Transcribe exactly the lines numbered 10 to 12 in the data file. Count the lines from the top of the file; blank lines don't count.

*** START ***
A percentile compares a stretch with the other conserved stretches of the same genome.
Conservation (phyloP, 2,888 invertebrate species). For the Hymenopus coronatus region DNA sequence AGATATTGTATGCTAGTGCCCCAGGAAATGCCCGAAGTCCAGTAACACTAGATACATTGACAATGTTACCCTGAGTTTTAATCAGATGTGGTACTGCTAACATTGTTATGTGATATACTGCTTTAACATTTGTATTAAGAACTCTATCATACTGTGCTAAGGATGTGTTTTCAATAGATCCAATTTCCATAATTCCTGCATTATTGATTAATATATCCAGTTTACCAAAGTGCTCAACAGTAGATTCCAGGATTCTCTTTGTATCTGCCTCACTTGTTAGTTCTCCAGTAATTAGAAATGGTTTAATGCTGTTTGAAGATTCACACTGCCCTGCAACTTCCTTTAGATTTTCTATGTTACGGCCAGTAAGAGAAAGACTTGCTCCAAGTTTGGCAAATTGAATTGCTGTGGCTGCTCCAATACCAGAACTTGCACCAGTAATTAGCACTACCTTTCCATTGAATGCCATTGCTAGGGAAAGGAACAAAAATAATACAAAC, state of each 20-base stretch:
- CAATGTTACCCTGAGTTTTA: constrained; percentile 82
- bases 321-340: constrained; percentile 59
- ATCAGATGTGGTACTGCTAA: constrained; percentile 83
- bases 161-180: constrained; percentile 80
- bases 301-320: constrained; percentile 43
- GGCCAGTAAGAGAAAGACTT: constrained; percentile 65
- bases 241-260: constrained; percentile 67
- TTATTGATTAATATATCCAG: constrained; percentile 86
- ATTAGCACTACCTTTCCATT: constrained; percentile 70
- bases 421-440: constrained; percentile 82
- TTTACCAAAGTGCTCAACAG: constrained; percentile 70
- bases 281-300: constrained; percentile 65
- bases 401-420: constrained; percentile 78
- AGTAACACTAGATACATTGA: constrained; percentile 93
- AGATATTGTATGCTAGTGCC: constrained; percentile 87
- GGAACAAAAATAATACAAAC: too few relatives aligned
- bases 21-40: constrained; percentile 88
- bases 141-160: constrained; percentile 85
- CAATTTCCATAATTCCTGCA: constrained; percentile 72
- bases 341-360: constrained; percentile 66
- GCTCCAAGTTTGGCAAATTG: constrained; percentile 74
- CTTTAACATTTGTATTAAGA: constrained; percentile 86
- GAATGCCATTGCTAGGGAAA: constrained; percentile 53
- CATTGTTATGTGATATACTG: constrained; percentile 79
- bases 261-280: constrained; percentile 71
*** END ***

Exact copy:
- TTATTGATTAATATATCCAG: constrained; percentile 86
- ATTAGCACTACCTTTCCATT: constrained; percentile 70
- bases 421-440: constrained; percentile 82